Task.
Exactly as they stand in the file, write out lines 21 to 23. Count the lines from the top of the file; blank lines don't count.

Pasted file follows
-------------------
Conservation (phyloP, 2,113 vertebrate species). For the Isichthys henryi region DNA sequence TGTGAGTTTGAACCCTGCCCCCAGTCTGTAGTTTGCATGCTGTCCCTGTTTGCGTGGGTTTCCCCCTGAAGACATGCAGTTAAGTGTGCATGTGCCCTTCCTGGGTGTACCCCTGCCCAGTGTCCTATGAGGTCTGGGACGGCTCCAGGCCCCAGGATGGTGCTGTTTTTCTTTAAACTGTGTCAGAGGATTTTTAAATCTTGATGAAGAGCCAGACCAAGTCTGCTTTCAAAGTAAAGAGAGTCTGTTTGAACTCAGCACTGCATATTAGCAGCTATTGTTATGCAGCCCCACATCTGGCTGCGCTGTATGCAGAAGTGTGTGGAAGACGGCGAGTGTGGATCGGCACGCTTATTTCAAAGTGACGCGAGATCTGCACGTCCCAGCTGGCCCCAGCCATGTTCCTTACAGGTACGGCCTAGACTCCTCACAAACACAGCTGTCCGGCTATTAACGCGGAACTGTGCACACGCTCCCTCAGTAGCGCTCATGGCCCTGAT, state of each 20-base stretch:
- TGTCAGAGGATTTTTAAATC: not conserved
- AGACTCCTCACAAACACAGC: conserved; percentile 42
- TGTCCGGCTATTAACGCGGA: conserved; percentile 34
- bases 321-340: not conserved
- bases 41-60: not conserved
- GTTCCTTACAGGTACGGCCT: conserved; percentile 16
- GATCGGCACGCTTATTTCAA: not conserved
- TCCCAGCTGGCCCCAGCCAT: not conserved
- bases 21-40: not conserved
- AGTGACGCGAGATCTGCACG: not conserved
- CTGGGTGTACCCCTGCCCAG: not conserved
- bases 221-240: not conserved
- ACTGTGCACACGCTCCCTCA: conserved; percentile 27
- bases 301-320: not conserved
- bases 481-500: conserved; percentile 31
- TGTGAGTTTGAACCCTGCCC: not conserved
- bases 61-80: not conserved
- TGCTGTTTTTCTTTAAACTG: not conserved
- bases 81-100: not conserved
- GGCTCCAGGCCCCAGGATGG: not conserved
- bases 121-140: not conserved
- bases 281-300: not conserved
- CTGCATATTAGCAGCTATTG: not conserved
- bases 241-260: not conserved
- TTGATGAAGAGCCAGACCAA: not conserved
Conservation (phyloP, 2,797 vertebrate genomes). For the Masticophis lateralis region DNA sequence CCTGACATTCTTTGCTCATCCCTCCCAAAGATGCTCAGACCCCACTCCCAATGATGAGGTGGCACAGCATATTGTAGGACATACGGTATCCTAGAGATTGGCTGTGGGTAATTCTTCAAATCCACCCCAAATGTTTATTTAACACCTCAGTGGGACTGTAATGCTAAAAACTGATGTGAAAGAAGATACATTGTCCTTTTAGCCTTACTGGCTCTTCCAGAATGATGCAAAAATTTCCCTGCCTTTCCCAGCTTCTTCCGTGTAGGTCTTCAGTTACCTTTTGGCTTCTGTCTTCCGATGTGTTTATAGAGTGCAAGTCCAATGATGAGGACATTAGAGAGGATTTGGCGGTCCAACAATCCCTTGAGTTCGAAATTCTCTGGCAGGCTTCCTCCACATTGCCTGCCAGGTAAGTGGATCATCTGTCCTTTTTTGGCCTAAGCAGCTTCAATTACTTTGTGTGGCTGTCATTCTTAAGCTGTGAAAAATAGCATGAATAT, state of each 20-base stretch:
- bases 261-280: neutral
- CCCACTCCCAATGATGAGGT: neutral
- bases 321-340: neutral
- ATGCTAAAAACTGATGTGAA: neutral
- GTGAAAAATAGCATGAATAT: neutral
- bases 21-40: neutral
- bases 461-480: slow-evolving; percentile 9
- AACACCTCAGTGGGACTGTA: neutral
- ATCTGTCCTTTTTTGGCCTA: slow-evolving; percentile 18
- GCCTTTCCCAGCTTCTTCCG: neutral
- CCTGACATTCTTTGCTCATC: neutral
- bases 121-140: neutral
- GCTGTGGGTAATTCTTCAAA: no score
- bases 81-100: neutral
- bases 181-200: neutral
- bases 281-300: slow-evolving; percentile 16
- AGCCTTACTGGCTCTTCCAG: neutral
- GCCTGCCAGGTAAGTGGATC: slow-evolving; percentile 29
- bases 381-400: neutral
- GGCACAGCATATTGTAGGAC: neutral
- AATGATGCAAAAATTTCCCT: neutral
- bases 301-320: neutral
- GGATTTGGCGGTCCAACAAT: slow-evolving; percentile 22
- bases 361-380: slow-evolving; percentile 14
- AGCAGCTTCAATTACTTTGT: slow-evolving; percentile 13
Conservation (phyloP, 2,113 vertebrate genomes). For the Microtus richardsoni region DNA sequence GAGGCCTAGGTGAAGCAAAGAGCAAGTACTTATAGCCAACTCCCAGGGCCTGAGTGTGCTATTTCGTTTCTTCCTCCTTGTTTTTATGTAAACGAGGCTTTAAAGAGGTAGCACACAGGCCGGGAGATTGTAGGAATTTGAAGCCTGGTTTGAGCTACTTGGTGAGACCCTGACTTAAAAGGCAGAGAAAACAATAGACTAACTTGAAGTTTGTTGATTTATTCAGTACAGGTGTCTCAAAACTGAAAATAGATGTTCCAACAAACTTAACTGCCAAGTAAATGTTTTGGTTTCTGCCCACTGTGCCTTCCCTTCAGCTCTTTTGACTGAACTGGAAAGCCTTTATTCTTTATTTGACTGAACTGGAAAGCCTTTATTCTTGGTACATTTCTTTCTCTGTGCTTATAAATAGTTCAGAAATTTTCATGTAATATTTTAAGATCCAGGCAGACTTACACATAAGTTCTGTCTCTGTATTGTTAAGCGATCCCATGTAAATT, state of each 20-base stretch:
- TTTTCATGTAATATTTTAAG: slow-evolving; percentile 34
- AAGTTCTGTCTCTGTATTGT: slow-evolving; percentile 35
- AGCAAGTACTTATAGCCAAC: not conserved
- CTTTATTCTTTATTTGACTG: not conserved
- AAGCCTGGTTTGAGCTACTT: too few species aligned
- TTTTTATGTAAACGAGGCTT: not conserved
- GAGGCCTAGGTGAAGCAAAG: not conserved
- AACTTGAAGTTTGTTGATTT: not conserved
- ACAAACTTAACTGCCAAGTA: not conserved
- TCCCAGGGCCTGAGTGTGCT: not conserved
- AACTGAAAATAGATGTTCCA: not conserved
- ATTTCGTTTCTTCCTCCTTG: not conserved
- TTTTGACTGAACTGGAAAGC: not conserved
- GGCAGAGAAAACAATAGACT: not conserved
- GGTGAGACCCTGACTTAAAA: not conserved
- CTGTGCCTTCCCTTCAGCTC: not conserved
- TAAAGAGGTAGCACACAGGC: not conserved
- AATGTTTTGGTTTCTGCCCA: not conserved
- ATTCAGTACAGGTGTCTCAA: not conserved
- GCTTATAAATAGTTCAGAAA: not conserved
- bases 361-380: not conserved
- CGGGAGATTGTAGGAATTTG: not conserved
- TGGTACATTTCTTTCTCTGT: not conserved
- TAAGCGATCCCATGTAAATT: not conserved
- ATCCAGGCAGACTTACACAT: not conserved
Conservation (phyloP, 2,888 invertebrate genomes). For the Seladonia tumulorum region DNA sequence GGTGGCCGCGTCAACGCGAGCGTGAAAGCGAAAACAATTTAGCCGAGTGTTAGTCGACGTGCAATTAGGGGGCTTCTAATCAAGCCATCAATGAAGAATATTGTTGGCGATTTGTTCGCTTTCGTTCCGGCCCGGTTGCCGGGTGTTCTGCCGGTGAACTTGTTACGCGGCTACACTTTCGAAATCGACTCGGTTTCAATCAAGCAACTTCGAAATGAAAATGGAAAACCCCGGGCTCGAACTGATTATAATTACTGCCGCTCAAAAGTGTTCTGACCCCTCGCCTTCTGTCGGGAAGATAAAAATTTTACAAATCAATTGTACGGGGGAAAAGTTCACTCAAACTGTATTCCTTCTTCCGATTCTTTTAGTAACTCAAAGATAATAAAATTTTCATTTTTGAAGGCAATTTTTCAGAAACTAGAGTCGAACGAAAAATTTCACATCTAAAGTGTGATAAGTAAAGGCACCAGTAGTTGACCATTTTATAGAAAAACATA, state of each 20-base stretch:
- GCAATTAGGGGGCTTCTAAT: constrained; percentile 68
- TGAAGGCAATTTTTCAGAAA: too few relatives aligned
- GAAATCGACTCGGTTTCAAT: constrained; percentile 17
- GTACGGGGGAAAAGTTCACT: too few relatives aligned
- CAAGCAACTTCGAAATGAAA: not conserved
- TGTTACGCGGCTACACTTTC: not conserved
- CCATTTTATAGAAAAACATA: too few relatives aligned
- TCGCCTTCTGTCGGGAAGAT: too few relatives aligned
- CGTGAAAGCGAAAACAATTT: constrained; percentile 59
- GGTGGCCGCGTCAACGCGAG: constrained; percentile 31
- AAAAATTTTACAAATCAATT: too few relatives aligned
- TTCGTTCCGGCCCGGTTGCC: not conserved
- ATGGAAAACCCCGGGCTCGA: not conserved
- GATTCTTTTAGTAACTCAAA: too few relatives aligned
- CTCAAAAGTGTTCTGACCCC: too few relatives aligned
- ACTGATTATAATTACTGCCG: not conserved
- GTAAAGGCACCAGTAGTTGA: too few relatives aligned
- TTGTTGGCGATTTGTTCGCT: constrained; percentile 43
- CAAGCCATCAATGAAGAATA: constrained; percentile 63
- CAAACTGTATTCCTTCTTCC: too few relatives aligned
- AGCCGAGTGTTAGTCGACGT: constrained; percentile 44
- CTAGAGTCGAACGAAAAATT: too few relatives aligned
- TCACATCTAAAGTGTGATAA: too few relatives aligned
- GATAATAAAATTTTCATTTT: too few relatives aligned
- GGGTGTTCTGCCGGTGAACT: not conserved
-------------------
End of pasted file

- GGCTCCAGGCCCCAGGATGG: not conserved
- bases 121-140: not conserved
- bases 281-300: not conserved